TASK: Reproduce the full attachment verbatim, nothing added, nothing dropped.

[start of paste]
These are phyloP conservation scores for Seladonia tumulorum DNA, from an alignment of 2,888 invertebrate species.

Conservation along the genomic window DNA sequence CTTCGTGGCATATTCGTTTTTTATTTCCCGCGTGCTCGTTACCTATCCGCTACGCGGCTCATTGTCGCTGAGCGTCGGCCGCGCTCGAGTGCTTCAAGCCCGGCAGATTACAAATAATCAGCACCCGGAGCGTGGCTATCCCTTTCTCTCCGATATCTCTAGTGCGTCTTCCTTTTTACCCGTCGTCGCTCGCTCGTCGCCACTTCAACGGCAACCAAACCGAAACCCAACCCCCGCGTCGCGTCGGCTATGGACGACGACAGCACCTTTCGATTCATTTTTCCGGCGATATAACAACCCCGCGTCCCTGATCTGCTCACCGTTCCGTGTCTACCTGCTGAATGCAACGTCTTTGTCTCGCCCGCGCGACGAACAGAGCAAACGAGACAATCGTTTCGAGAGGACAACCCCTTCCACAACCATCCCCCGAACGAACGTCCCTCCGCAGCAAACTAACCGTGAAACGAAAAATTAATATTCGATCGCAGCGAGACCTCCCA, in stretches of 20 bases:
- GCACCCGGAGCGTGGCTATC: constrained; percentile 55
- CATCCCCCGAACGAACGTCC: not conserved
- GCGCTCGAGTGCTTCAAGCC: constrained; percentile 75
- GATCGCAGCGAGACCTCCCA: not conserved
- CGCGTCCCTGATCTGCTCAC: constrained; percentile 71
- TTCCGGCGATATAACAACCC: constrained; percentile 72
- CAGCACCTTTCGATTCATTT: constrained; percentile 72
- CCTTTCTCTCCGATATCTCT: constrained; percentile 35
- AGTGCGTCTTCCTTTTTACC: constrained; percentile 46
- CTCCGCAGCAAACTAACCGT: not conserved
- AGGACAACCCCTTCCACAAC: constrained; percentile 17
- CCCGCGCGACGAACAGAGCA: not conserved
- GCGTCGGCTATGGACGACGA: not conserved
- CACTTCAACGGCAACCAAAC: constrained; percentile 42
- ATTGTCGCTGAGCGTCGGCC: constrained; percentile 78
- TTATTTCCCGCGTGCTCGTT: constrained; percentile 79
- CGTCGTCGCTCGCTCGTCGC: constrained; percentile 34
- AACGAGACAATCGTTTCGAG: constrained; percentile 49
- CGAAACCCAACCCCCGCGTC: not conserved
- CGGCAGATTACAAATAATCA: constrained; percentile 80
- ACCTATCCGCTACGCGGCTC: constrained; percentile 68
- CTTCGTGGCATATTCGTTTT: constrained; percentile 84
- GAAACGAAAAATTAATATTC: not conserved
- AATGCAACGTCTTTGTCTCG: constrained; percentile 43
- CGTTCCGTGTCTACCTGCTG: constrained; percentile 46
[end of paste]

These are phyloP conservation scores for Seladonia tumulorum DNA, from an alignment of 2,888 invertebrate species.

Conservation along the genomic window DNA sequence CTTCGTGGCATATTCGTTTTTTATTTCCCGCGTGCTCGTTACCTATCCGCTACGCGGCTCATTGTCGCTGAGCGTCGGCCGCGCTCGAGTGCTTCAAGCCCGGCAGATTACAAATAATCAGCACCCGGAGCGTGGCTATCCCTTTCTCTCCGATATCTCTAGTGCGTCTTCCTTTTTACCCGTCGTCGCTCGCTCGTCGCCACTTCAACGGCAACCAAACCGAAACCCAACCCCCGCGTCGCGTCGGCTATGGACGACGACAGCACCTTTCGATTCATTTTTCCGGCGATATAACAACCCCGCGTCCCTGATCTGCTCACCGTTCCGTGTCTACCTGCTGAATGCAACGTCTTTGTCTCGCCCGCGCGACGAACAGAGCAAACGAGACAATCGTTTCGAGAGGACAACCCCTTCCACAACCATCCCCCGAACGAACGTCCCTCCGCAGCAAACTAACCGTGAAACGAAAAATTAATATTCGATCGCAGCGAGACCTCCCA, in stretches of 20 bases:
- GCACCCGGAGCGTGGCTATC: constrained; percentile 55
- CATCCCCCGAACGAACGTCC: not conserved
- GCGCTCGAGTGCTTCAAGCC: constrained; percentile 75
- GATCGCAGCGAGACCTCCCA: not conserved
- CGCGTCCCTGATCTGCTCAC: constrained; percentile 71
- TTCCGGCGATATAACAACCC: constrained; percentile 72
- CAGCACCTTTCGATTCATTT: constrained; percentile 72
- CCTTTCTCTCCGATATCTCT: constrained; percentile 35
- AGTGCGTCTTCCTTTTTACC: constrained; percentile 46
- CTCCGCAGCAAACTAACCGT: not conserved
- AGGACAACCCCTTCCACAAC: constrained; percentile 17
- CCCGCGCGACGAACAGAGCA: not conserved
- GCGTCGGCTATGGACGACGA: not conserved
- CACTTCAACGGCAACCAAAC: constrained; percentile 42
- ATTGTCGCTGAGCGTCGGCC: constrained; percentile 78
- TTATTTCCCGCGTGCTCGTT: constrained; percentile 79
- CGTCGTCGCTCGCTCGTCGC: constrained; percentile 34
- AACGAGACAATCGTTTCGAG: constrained; percentile 49
- CGAAACCCAACCCCCGCGTC: not conserved
- CGGCAGATTACAAATAATCA: constrained; percentile 80
- ACCTATCCGCTACGCGGCTC: constrained; percentile 68
- CTTCGTGGCATATTCGTTTT: constrained; percentile 84
- GAAACGAAAAATTAATATTC: not conserved
- AATGCAACGTCTTTGTCTCG: constrained; percentile 43
- CGTTCCGTGTCTACCTGCTG: constrained; percentile 46